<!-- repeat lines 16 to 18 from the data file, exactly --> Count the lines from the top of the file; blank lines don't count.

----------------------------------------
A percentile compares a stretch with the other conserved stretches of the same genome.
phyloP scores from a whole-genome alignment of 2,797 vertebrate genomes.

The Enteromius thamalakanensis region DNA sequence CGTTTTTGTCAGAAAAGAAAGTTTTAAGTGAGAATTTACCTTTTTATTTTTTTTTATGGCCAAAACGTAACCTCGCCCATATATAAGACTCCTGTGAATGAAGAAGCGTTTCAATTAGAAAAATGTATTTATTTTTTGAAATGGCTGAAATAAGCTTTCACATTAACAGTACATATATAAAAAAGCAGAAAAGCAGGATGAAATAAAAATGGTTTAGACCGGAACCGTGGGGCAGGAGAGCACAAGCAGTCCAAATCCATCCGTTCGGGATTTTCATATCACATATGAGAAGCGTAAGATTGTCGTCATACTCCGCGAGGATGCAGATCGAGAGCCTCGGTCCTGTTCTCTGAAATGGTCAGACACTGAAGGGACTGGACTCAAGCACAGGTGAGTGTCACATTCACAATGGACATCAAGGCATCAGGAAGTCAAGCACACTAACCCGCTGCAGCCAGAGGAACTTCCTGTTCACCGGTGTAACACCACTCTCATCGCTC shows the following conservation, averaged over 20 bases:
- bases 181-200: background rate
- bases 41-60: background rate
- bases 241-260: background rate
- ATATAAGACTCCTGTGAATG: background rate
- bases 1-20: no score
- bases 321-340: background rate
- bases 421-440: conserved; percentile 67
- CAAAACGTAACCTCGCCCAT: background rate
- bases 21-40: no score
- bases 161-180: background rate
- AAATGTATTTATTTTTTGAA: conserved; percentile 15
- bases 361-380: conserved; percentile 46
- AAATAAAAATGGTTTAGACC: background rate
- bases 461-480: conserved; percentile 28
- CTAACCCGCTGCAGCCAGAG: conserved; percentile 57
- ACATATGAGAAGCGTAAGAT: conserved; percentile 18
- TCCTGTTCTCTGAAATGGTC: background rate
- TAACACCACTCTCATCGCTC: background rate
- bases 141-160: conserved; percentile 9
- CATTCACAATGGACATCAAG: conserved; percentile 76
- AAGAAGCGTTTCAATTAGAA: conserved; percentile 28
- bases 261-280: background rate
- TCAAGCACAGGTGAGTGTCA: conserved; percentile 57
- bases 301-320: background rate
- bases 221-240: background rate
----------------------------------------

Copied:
- AAATAAAAATGGTTTAGACC: background rate
- bases 461-480: conserved; percentile 28
- CTAACCCGCTGCAGCCAGAG: conserved; percentile 57